How to Contest a Will in Pennsylvania

Bringing a Will contest claim in Pennsylvania should be carefully considered before taking any legal action. Judges do not tolerate claims that have no merit and that are intended only to delay the proper administration of an estate. Before proceeding with a claim to contest a Will, the facts and circumstances of the case should be analyzed by an estate and probate attorney in Pennsylvania.

Will Probate – Pennsylvania Register Of Wills Office

When a Last Will and Testament is offered for probate, the Will is presented to the Office of the Register of Wills in the county where the decedent last resided.  The Office of the Register of Wills determines whether the Will is the Will of the decedent and whether the basic requirements of a valid Will are satisfied.  Specifically, the Will is reviewed to determine whether it was signed by the decedent, whether witnesses have attested to the signing, and whether the person named as the Personal Representative is the person who is requesting the Letters Testamentary.  If the Register of Wills accepts the Will as valid, the Register will issue Letters Testamentary to the Personal Representative.  The Personal Representative will then administer the estate pursuant to the provisions of the Will and Pennsylvania law.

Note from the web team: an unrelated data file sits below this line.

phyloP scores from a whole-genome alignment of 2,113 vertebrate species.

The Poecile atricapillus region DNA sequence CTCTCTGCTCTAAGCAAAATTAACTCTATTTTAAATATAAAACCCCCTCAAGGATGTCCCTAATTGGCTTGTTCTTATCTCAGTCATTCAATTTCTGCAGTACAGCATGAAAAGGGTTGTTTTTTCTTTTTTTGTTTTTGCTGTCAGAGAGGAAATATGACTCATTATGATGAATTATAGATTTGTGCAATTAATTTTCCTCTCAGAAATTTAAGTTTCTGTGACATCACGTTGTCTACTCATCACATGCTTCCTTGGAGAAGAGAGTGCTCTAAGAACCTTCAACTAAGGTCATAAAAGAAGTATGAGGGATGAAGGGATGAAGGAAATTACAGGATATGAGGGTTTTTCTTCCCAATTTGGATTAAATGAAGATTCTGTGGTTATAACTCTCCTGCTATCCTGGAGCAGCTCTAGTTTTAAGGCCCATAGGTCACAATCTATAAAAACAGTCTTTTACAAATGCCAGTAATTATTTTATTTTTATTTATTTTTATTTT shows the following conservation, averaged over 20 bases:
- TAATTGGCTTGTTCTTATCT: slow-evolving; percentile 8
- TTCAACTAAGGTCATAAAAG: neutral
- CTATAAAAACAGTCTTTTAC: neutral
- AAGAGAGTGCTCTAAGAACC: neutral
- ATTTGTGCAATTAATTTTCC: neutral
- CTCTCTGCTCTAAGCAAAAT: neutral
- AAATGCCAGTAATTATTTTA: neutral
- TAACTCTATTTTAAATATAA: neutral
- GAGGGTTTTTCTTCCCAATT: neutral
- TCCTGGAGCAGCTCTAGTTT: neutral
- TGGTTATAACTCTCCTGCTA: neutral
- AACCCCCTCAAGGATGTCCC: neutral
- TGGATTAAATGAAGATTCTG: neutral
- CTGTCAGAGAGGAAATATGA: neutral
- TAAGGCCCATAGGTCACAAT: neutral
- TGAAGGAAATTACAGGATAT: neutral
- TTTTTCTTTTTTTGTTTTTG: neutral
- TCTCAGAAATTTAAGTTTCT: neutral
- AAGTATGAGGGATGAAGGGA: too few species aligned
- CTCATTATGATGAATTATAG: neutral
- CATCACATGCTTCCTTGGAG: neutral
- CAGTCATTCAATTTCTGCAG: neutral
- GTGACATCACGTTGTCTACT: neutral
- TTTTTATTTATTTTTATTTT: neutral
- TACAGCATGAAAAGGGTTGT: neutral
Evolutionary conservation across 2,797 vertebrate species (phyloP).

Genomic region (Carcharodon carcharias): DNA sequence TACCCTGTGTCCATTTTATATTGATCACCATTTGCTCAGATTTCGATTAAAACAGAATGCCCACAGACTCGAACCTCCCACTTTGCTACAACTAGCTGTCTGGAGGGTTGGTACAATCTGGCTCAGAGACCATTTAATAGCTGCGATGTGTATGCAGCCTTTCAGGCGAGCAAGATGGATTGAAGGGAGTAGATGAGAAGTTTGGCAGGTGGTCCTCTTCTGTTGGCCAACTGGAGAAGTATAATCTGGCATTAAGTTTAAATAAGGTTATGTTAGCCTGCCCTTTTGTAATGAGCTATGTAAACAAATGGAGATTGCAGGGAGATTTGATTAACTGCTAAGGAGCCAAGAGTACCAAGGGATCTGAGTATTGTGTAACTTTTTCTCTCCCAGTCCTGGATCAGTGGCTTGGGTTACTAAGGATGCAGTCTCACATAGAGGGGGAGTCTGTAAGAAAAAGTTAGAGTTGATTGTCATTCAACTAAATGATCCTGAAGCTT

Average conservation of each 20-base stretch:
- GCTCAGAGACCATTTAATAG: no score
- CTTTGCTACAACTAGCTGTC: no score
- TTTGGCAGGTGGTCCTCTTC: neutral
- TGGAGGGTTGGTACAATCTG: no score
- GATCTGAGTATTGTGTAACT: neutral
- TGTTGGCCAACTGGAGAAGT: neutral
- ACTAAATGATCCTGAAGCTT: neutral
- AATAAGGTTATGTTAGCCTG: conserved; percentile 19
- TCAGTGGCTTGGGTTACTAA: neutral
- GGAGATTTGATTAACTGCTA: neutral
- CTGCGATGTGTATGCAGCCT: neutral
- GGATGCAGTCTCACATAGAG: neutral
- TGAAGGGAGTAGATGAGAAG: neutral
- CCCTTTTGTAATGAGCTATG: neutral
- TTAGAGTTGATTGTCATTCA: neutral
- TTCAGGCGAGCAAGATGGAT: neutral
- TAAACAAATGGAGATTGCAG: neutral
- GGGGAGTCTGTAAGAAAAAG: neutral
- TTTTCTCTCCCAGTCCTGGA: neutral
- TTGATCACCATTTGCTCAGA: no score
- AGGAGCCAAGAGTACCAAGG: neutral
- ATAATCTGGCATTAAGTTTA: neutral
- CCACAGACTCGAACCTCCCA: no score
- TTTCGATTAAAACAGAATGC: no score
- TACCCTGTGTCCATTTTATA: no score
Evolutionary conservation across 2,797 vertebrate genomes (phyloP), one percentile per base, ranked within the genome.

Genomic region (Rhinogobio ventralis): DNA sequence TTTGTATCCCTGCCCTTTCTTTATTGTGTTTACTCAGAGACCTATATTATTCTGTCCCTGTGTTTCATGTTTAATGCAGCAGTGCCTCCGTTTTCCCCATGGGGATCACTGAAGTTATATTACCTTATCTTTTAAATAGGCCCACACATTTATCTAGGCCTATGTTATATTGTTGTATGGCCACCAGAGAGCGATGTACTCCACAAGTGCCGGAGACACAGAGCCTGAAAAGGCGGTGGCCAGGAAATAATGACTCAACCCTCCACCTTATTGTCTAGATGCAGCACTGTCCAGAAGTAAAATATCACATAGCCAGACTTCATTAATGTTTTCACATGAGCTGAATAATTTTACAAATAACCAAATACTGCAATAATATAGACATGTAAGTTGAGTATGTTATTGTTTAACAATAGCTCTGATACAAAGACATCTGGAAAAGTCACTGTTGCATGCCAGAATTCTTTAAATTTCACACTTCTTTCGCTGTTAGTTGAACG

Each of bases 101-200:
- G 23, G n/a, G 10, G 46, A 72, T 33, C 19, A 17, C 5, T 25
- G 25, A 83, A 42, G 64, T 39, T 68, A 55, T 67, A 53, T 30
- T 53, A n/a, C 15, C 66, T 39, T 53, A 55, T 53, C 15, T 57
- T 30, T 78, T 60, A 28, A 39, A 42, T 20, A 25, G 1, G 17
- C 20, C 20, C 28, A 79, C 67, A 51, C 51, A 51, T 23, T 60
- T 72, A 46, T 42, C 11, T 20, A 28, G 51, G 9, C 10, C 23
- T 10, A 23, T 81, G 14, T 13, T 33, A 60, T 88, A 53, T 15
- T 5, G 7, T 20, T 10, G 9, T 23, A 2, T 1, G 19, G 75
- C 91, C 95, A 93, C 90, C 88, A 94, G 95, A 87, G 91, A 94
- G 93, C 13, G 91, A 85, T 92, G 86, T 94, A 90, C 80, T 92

Concerns About A Last Will And Testament

Family members often question the validity of the Will.  Concerns arise when a family member is unexpectedly left out of the Will entirely or a person’s share of the estate is much less than what he or she was supposed to receive in the decedent’s prior will.  When this happens, it is quite normal for a person to question whether the Will truly reflects the decedent’s wishes.  In this situation, the person must think about the facts and circumstances surrounding the Will signing, the health and mental capacity of the decedent when the Will was created and other things that may not add up or that would suggest that something may be amiss.

Initial Determination

The “testator” is a person who creates a Will.  Since the Court will presume that the Will accurately represents the testator’s wishes, a person who wants to challenge the Will must develop a theory as to why the Will is not valid and gather evidence that supports the theory.  A theory will not hold up in Court unless there is evidence that supports it.